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Microbial and solute transport through intact vadose zone cores of heterogeneous alluvial gravel under variably saturated conditions

Abstract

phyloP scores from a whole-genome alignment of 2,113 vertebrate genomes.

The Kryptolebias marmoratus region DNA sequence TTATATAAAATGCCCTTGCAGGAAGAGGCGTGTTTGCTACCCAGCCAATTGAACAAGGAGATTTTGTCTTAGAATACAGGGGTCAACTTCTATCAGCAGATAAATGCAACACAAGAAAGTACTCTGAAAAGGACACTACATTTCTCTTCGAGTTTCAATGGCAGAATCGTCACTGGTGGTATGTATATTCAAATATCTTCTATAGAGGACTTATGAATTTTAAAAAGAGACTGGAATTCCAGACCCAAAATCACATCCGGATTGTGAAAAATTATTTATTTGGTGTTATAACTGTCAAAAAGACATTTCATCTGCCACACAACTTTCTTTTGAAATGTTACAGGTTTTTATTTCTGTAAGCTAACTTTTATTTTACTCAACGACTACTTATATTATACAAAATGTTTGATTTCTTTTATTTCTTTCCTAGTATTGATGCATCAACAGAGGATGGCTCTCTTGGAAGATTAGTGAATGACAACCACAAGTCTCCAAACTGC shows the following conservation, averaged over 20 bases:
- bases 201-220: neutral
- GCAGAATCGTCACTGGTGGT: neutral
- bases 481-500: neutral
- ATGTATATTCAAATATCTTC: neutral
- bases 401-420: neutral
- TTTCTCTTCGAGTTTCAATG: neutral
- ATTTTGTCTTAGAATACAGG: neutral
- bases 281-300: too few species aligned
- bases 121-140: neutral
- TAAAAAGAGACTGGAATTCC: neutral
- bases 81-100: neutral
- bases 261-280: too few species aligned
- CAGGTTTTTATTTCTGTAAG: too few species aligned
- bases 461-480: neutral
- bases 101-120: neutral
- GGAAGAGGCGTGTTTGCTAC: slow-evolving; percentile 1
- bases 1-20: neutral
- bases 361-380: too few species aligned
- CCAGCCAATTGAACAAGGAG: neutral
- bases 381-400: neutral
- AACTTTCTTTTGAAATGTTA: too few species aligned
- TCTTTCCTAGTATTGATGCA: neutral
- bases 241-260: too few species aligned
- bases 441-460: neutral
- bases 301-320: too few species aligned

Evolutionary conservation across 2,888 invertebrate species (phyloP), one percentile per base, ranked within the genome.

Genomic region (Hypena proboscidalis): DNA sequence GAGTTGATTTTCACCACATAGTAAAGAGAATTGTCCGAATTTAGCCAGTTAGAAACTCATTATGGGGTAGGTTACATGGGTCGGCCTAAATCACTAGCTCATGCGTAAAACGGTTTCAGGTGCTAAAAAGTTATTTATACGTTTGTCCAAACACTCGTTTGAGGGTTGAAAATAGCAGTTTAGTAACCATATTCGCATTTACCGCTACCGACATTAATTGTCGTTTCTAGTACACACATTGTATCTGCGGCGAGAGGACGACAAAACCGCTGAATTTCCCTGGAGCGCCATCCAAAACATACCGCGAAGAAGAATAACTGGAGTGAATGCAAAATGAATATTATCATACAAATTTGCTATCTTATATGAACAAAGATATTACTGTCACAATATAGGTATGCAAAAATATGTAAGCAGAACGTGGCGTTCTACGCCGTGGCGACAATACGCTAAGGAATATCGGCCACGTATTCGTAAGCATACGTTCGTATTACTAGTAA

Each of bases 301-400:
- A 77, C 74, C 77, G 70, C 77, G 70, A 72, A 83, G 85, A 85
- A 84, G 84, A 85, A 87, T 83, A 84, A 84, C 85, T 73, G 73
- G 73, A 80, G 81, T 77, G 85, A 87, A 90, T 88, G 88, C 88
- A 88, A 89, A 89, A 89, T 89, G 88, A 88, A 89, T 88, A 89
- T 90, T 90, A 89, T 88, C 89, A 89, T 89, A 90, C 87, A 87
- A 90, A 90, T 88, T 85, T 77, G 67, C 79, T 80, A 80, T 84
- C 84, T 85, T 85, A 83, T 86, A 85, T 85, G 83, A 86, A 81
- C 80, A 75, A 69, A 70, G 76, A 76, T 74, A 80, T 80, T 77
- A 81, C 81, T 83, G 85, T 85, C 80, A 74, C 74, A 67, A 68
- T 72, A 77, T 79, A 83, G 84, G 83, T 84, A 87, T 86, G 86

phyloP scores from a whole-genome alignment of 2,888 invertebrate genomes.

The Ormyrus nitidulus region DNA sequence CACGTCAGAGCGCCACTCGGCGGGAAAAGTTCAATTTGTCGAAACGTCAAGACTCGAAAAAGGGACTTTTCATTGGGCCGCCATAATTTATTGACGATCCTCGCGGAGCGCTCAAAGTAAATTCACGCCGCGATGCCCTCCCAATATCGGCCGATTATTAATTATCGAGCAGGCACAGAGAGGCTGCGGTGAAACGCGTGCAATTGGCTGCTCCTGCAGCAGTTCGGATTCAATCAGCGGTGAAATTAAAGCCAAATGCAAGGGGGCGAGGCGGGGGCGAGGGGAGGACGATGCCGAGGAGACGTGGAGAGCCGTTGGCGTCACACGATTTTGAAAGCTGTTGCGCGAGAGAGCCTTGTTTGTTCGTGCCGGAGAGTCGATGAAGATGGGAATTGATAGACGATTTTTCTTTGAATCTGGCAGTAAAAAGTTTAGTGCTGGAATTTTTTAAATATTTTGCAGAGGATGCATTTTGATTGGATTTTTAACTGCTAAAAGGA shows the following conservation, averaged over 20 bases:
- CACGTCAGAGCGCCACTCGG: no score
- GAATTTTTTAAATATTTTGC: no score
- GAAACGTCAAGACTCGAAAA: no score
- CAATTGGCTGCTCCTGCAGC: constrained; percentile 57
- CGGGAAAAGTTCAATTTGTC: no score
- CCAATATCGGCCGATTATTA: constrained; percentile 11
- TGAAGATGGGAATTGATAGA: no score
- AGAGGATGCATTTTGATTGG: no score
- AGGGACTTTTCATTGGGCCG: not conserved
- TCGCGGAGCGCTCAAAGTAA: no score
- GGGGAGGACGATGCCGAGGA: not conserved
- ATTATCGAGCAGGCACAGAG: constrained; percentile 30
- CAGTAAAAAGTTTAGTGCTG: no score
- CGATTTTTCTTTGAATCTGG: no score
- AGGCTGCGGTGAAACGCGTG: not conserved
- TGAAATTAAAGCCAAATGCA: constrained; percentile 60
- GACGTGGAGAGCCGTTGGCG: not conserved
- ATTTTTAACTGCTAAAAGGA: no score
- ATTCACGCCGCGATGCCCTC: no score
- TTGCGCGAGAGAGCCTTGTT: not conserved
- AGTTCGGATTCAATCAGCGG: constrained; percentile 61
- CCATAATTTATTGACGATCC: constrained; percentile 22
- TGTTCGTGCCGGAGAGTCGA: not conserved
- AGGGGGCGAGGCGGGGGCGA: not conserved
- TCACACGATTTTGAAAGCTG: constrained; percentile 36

The movement of bacterial and viral pathogens through soil and vadose zone and subsequently into groundwater is a major public health concern. There are relatively few studies on the transport and fate of microbes through variably saturated vadose zone media compared with their transport in the soil and saturated groundwater zones. In this study, we investigated the transport of Escherichia coli, F-RNA bacteriophage MS2, and a conservative solute tracer bromide through three intact vadose zone cores, under saturated (discharge rate ∼100 mm h−1) and unsaturated (discharge rate 10 and 0.5 mm h−1) flow conditions. The vadose zone media were sandy gravel overlying a sand lens in core 1, a heterogeneous SG mix in core 2, and SG with an open framework gravel lens through the middle of the core in core 3. The three flow regimes resulted in different transport characteristics through each of the cores. As expected, microbial transport through all cores was higher under saturated conditions, compared with unsaturated conditions. Overall, E. coli removal was consistently greater than that of MS2 phage irrespective of core media or flow conditions. There were relatively minor removals (factors of 1–2.5) of both microbes under saturated conditions, reductions of 2–3 orders of magnitude under the high flow unsaturated conditions, and almost complete removal (4 to >5 orders of magnitude) under the low flow unsaturated conditions. The much greater removal of microbes under unsaturated conditions has significant implications and potential benefits for land management decisions.

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